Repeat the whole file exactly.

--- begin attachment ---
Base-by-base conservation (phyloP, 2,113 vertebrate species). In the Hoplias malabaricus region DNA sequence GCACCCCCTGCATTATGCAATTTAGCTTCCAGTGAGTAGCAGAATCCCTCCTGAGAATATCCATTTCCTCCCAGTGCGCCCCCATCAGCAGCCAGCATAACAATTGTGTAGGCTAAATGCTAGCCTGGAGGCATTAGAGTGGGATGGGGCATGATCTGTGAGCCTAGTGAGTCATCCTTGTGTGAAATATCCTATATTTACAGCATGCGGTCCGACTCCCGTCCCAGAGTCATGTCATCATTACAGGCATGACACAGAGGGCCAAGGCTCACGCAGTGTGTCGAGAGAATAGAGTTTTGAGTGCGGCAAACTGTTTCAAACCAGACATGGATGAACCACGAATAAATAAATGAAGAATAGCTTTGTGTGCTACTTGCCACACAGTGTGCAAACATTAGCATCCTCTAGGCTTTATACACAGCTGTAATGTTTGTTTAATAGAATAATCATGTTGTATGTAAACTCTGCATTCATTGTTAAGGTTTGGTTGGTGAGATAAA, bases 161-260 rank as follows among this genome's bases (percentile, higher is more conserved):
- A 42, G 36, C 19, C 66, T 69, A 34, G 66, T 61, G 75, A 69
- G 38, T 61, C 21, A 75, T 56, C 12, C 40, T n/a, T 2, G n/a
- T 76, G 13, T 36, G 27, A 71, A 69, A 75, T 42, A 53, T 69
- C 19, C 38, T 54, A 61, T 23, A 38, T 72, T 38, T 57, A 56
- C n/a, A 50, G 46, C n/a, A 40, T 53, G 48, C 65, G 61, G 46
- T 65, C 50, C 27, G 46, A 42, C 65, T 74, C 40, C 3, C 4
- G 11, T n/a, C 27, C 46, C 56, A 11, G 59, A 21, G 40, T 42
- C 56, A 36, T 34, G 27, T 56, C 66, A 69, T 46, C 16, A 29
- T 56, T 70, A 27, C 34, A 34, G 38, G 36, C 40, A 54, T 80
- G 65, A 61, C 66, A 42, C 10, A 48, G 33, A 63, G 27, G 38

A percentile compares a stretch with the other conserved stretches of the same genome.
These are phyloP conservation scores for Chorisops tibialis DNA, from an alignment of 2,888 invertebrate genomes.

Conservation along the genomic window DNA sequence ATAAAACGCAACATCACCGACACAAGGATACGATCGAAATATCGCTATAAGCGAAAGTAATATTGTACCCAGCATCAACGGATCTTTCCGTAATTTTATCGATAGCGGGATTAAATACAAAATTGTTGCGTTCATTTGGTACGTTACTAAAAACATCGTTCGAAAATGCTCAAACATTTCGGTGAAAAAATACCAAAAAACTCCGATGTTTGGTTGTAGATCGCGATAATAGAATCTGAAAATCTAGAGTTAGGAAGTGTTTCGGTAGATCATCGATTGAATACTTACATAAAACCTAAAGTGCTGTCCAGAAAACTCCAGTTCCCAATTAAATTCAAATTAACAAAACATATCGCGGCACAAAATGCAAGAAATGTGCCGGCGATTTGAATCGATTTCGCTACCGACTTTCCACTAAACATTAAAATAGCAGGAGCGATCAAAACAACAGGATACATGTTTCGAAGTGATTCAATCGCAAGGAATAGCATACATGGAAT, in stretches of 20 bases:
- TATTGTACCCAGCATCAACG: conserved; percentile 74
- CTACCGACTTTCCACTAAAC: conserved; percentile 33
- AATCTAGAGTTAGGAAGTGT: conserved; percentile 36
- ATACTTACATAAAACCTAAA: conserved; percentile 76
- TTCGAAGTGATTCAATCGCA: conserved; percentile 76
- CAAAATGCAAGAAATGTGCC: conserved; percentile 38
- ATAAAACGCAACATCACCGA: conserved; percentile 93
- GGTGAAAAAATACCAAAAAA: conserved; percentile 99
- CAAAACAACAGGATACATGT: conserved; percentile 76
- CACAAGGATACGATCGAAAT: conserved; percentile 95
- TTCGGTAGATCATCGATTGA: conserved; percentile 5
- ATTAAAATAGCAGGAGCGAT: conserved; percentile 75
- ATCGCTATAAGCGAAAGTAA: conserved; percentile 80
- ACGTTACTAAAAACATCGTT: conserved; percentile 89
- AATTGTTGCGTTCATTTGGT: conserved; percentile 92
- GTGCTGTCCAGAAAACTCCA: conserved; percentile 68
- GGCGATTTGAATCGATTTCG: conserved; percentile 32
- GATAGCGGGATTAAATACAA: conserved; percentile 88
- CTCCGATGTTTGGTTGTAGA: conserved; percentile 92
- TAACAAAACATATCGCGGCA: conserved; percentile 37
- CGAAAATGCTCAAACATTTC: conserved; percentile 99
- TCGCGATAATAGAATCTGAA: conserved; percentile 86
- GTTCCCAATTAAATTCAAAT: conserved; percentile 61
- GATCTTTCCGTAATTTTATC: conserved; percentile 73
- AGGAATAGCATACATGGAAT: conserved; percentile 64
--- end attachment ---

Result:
Base-by-base conservation (phyloP, 2,113 vertebrate species). In the Hoplias malabaricus region DNA sequence GCACCCCCTGCATTATGCAATTTAGCTTCCAGTGAGTAGCAGAATCCCTCCTGAGAATATCCATTTCCTCCCAGTGCGCCCCCATCAGCAGCCAGCATAACAATTGTGTAGGCTAAATGCTAGCCTGGAGGCATTAGAGTGGGATGGGGCATGATCTGTGAGCCTAGTGAGTCATCCTTGTGTGAAATATCCTATATTTACAGCATGCGGTCCGACTCCCGTCCCAGAGTCATGTCATCATTACAGGCATGACACAGAGGGCCAAGGCTCACGCAGTGTGTCGAGAGAATAGAGTTTTGAGTGCGGCAAACTGTTTCAAACCAGACATGGATGAACCACGAATAAATAAATGAAGAATAGCTTTGTGTGCTACTTGCCACACAGTGTGCAAACATTAGCATCCTCTAGGCTTTATACACAGCTGTAATGTTTGTTTAATAGAATAATCATGTTGTATGTAAACTCTGCATTCATTGTTAAGGTTTGGTTGGTGAGATAAA, bases 161-260 rank as follows among this genome's bases (percentile, higher is more conserved):
- A 42, G 36, C 19, C 66, T 69, A 34, G 66, T 61, G 75, A 69
- G 38, T 61, C 21, A 75, T 56, C 12, C 40, T n/a, T 2, G n/a
- T 76, G 13, T 36, G 27, A 71, A 69, A 75, T 42, A 53, T 69
- C 19, C 38, T 54, A 61, T 23, A 38, T 72, T 38, T 57, A 56
- C n/a, A 50, G 46, C n/a, A 40, T 53, G 48, C 65, G 61, G 46
- T 65, C 50, C 27, G 46, A 42, C 65, T 74, C 40, C 3, C 4
- G 11, T n/a, C 27, C 46, C 56, A 11, G 59, A 21, G 40, T 42
- C 56, A 36, T 34, G 27, T 56, C 66, A 69, T 46, C 16, A 29
- T 56, T 70, A 27, C 34, A 34, G 38, G 36, C 40, A 54, T 80
- G 65, A 61, C 66, A 42, C 10, A 48, G 33, A 63, G 27, G 38

A percentile compares a stretch with the other conserved stretches of the same genome.
These are phyloP conservation scores for Chorisops tibialis DNA, from an alignment of 2,888 invertebrate genomes.

Conservation along the genomic window DNA sequence ATAAAACGCAACATCACCGACACAAGGATACGATCGAAATATCGCTATAAGCGAAAGTAATATTGTACCCAGCATCAACGGATCTTTCCGTAATTTTATCGATAGCGGGATTAAATACAAAATTGTTGCGTTCATTTGGTACGTTACTAAAAACATCGTTCGAAAATGCTCAAACATTTCGGTGAAAAAATACCAAAAAACTCCGATGTTTGGTTGTAGATCGCGATAATAGAATCTGAAAATCTAGAGTTAGGAAGTGTTTCGGTAGATCATCGATTGAATACTTACATAAAACCTAAAGTGCTGTCCAGAAAACTCCAGTTCCCAATTAAATTCAAATTAACAAAACATATCGCGGCACAAAATGCAAGAAATGTGCCGGCGATTTGAATCGATTTCGCTACCGACTTTCCACTAAACATTAAAATAGCAGGAGCGATCAAAACAACAGGATACATGTTTCGAAGTGATTCAATCGCAAGGAATAGCATACATGGAAT, in stretches of 20 bases:
- TATTGTACCCAGCATCAACG: conserved; percentile 74
- CTACCGACTTTCCACTAAAC: conserved; percentile 33
- AATCTAGAGTTAGGAAGTGT: conserved; percentile 36
- ATACTTACATAAAACCTAAA: conserved; percentile 76
- TTCGAAGTGATTCAATCGCA: conserved; percentile 76
- CAAAATGCAAGAAATGTGCC: conserved; percentile 38
- ATAAAACGCAACATCACCGA: conserved; percentile 93
- GGTGAAAAAATACCAAAAAA: conserved; percentile 99
- CAAAACAACAGGATACATGT: conserved; percentile 76
- CACAAGGATACGATCGAAAT: conserved; percentile 95
- TTCGGTAGATCATCGATTGA: conserved; percentile 5
- ATTAAAATAGCAGGAGCGAT: conserved; percentile 75
- ATCGCTATAAGCGAAAGTAA: conserved; percentile 80
- ACGTTACTAAAAACATCGTT: conserved; percentile 89
- AATTGTTGCGTTCATTTGGT: conserved; percentile 92
- GTGCTGTCCAGAAAACTCCA: conserved; percentile 68
- GGCGATTTGAATCGATTTCG: conserved; percentile 32
- GATAGCGGGATTAAATACAA: conserved; percentile 88
- CTCCGATGTTTGGTTGTAGA: conserved; percentile 92
- TAACAAAACATATCGCGGCA: conserved; percentile 37
- CGAAAATGCTCAAACATTTC: conserved; percentile 99
- TCGCGATAATAGAATCTGAA: conserved; percentile 86
- GTTCCCAATTAAATTCAAAT: conserved; percentile 61
- GATCTTTCCGTAATTTTATC: conserved; percentile 73
- AGGAATAGCATACATGGAAT: conserved; percentile 64